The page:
Tom Paine

Tom PaineWriter Tom Paine graduated Princeton University and the Columbia University MFA program in writing. He has worked in a psychiatric hospital, as an advertising copywriter and as a journalist. He has taught at Middlebury College and Warren Wilson and has published a well-regarded short story collection, Scar Vegas, and recently a novel, The Pearl of Kuwait. Tom Paine lives in Vermont with his family.

The Pearl of Kuwait partners up California surfer dude Cody Carmichael with Tommy Trang—son of a Vietnamese prostitute--as US Marines in Kuwait on the eve of the first US incursion into the Arabian Gulf. A buddy story reminiscent of Huckleberry Finn,
the two young and unworldly soldiers go AWOL to rescue the Kuwaiti
princess that Trang has fallen in love with and on the way learn
a thing or two about a thing or two…

Robert Birnbaum: I wouldn't be doing my journalistic
duty if I didn't ask you what you thought your parents were thinking
when they named you Tom Paine?

Tom Paine: (laughs) They were thinking about my
dad and my granddad. Who were Tom Paine too.

RB: So what was your great, great grandmother
thinking? (laughs)

TP: Who the hell knows? There's
actually a Benjamin Franklin Paine back there where you are talking
about, six generations back.

RB: All New Englanders?

TP: Actually, it's a bit of a
fake in a sense, in a typically American way. My grandfather was
a Yankee, a Rhode Island guy. Hard working, worked from seven [in
the morning] to ten or eleven at night. Didn't say much. When he
did, he had a dry sense of humor. But he was Paine. Everybody else,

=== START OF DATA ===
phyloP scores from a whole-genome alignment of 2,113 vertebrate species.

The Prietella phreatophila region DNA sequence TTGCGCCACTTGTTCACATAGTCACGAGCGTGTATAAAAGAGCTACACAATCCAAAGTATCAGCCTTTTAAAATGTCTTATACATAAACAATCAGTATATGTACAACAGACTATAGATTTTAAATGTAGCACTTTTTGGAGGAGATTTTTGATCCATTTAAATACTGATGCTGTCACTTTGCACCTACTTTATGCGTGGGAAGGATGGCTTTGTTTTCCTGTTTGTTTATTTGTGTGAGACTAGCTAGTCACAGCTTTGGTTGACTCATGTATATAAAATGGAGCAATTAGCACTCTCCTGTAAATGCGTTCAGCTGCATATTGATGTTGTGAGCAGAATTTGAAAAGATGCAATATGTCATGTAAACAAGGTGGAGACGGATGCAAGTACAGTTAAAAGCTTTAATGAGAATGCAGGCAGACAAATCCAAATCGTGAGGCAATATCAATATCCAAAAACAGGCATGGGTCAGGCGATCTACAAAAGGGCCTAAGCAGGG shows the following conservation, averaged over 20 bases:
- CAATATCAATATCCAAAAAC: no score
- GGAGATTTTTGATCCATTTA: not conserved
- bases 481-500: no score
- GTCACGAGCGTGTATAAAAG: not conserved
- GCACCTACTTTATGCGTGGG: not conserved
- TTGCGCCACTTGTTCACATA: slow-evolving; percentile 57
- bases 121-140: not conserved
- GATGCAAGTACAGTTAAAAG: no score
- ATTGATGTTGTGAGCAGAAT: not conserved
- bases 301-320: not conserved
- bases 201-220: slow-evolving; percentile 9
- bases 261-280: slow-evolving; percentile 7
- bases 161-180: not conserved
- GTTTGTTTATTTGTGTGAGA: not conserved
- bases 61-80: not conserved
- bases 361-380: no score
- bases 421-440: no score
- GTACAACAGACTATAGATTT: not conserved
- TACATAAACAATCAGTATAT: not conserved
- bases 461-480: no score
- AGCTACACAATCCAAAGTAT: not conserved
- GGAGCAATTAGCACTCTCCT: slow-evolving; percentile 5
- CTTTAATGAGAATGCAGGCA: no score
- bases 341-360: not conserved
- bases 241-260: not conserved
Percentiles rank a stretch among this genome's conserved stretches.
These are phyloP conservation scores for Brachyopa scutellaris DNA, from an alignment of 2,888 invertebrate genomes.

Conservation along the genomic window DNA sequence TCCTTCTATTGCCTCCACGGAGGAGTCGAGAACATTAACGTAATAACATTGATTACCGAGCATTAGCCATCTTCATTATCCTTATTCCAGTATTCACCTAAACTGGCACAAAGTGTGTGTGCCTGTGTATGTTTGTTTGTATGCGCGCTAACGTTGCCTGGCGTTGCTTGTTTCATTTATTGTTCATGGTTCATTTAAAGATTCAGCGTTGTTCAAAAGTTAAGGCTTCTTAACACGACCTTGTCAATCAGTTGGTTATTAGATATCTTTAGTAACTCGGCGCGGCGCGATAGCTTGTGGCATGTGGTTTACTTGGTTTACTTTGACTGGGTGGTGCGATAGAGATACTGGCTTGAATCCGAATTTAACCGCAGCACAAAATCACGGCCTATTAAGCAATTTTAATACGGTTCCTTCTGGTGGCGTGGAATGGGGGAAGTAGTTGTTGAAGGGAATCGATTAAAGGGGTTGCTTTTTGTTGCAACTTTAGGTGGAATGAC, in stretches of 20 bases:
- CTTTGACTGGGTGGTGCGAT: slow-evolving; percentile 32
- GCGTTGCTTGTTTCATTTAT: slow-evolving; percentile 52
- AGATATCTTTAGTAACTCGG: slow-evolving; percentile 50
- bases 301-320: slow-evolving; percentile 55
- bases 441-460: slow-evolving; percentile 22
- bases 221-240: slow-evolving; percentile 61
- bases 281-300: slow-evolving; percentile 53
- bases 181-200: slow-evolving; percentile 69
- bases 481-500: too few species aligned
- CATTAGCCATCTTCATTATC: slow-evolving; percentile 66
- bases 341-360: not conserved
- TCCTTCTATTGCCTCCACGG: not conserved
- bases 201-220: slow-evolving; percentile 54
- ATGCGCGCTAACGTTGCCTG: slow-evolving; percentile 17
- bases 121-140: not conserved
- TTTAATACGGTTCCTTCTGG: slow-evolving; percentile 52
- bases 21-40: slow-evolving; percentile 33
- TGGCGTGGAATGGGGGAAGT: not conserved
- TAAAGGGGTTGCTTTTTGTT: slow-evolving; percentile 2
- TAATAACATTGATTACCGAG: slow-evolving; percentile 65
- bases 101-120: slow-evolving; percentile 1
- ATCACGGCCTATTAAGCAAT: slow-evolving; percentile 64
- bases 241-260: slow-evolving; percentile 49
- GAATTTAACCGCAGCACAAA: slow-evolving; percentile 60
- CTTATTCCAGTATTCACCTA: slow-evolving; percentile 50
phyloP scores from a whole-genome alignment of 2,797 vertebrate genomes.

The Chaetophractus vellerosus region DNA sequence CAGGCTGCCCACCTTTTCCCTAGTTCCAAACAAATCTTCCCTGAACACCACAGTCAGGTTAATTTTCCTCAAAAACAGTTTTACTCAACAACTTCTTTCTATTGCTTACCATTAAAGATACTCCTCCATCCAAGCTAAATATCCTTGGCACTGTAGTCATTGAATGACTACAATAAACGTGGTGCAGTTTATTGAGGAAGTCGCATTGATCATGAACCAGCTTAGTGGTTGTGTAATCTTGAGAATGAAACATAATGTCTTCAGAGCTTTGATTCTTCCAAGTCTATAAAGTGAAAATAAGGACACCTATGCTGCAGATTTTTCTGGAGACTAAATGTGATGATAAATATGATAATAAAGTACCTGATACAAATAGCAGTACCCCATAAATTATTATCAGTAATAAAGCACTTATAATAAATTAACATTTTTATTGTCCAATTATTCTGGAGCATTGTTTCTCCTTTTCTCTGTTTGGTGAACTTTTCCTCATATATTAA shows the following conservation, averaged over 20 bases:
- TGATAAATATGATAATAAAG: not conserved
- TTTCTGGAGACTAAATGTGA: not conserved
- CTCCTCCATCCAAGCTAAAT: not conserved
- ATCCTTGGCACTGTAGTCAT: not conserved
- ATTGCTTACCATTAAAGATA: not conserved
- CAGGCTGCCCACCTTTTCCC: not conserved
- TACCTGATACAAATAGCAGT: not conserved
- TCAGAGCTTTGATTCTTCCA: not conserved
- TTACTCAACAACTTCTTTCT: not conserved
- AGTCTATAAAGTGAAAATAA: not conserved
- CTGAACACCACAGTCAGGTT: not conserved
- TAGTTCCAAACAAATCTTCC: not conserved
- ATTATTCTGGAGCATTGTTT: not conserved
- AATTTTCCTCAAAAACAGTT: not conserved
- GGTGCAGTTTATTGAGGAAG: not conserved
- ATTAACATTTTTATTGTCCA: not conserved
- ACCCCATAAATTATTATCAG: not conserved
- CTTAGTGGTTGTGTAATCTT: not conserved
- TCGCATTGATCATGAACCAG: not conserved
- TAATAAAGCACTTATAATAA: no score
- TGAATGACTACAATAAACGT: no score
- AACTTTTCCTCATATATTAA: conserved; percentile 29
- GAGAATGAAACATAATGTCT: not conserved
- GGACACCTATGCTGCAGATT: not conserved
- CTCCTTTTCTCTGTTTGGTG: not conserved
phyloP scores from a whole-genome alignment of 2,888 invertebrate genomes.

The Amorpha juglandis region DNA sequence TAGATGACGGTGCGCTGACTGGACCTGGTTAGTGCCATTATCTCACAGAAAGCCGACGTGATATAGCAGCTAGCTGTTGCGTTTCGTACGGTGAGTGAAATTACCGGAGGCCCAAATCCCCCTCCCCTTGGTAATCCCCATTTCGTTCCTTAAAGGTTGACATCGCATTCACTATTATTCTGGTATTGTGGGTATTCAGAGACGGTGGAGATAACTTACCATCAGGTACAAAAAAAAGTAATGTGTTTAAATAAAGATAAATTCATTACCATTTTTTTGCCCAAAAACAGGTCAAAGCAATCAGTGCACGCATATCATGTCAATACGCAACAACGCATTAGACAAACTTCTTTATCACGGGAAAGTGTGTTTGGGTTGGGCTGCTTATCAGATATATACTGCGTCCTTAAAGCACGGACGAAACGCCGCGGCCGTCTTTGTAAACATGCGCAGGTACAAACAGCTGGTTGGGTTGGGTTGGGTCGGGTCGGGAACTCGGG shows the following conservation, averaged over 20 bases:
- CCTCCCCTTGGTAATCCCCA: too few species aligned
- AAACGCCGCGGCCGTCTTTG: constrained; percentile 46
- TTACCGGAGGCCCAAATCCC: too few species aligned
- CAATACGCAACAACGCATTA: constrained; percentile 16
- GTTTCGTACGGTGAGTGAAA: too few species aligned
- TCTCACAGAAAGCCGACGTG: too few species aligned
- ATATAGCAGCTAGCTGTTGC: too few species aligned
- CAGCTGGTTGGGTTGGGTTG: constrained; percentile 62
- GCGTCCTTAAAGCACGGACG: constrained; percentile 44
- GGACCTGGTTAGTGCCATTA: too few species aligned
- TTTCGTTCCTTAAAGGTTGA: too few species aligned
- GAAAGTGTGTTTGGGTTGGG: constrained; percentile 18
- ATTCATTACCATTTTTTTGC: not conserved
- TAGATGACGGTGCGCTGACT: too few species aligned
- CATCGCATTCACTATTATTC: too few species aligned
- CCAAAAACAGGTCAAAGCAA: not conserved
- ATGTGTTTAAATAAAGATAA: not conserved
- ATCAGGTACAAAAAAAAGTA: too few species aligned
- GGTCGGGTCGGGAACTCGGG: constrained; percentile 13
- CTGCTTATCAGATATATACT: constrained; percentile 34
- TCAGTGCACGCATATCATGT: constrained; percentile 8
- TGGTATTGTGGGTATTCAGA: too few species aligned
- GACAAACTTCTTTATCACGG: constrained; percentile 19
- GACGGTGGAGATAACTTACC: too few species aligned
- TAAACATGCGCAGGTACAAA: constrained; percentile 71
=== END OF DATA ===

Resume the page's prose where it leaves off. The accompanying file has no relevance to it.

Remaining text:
crowding in behind him, peeking around the corner was pretty much
an Irish bull-shitter, an Irish immigrant. My grandmother forged
a letter to get over here when she was twelve. Saying to her father,
who was an alcoholic, "Let me come." It was a fake letter
from her relatives in Canada. My great grandfather was too drunk
to say no. So she said, "I gotta go." She was the eldest
and her father was a street car driver…

RB: I'm not following this story. Let's start
again. Your grandmother who was married to Paine, a Yankee in Rhode
Island, was Irish-born and she faked this letter…

TP: She wanted to get the hell
away from her dad who was an alcoholic when he wasn't running a
street car. She somehow faked a letter from relatives living in
Canada, saying, "We have a job for Kathleen. Send her over."
So then she shoved the letter in front of my alcoholic great grandfather
and said, "I'm going to Canada." And then she ended up
in Rhode Island. She was never actually a legal immigrant. Until
Paine became a selectman down in Providence and she realized she
had to get legal in the '70s. She brought over her father, later.

RB: The alcoholic.

TP: The alcoholic who—it
didn't go well between the Yankees and the Irish clan—because
then all the other Irish relatives started coming in. And my grandfather
Paine wouldn't let his wife's father come in the house.

RB: (Laughs)